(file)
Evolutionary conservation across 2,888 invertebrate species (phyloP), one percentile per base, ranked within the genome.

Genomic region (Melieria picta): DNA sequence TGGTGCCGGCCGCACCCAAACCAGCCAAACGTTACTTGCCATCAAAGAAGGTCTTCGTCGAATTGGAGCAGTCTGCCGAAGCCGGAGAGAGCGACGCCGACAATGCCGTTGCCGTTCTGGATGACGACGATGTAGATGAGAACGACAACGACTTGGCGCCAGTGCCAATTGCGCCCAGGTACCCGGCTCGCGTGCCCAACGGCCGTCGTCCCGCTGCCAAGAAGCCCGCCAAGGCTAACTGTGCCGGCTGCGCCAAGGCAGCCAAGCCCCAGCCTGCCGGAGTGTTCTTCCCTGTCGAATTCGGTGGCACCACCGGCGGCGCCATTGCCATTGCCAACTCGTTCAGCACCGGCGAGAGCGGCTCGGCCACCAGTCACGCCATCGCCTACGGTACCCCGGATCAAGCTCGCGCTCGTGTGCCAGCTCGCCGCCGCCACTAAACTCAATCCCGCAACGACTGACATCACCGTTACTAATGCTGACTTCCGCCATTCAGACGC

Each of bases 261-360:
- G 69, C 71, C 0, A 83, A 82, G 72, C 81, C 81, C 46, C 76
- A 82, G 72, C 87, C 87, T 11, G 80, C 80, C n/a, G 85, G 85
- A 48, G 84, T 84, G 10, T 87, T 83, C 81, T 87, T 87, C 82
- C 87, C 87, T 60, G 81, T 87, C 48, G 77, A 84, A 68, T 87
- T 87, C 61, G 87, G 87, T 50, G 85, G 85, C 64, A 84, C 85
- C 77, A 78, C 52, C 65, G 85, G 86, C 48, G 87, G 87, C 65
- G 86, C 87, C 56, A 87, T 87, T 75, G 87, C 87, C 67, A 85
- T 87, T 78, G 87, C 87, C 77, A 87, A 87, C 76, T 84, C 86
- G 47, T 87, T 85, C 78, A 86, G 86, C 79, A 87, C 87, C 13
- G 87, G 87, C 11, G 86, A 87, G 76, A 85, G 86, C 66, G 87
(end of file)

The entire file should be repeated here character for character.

Evolutionary conservation across 2,888 invertebrate species (phyloP), one percentile per base, ranked within the genome.

Genomic region (Melieria picta): DNA sequence TGGTGCCGGCCGCACCCAAACCAGCCAAACGTTACTTGCCATCAAAGAAGGTCTTCGTCGAATTGGAGCAGTCTGCCGAAGCCGGAGAGAGCGACGCCGACAATGCCGTTGCCGTTCTGGATGACGACGATGTAGATGAGAACGACAACGACTTGGCGCCAGTGCCAATTGCGCCCAGGTACCCGGCTCGCGTGCCCAACGGCCGTCGTCCCGCTGCCAAGAAGCCCGCCAAGGCTAACTGTGCCGGCTGCGCCAAGGCAGCCAAGCCCCAGCCTGCCGGAGTGTTCTTCCCTGTCGAATTCGGTGGCACCACCGGCGGCGCCATTGCCATTGCCAACTCGTTCAGCACCGGCGAGAGCGGCTCGGCCACCAGTCACGCCATCGCCTACGGTACCCCGGATCAAGCTCGCGCTCGTGTGCCAGCTCGCCGCCGCCACTAAACTCAATCCCGCAACGACTGACATCACCGTTACTAATGCTGACTTCCGCCATTCAGACGC

Each of bases 261-360:
- G 69, C 71, C 0, A 83, A 82, G 72, C 81, C 81, C 46, C 76
- A 82, G 72, C 87, C 87, T 11, G 80, C 80, C n/a, G 85, G 85
- A 48, G 84, T 84, G 10, T 87, T 83, C 81, T 87, T 87, C 82
- C 87, C 87, T 60, G 81, T 87, C 48, G 77, A 84, A 68, T 87
- T 87, C 61, G 87, G 87, T 50, G 85, G 85, C 64, A 84, C 85
- C 77, A 78, C 52, C 65, G 85, G 86, C 48, G 87, G 87, C 65
- G 86, C 87, C 56, A 87, T 87, T 75, G 87, C 87, C 67, A 85
- T 87, T 78, G 87, C 87, C 77, A 87, A 87, C 76, T 84, C 86
- G 47, T 87, T 85, C 78, A 86, G 86, C 79, A 87, C 87, C 13
- G 87, G 87, C 11, G 86, A 87, G 76, A 85, G 86, C 66, G 87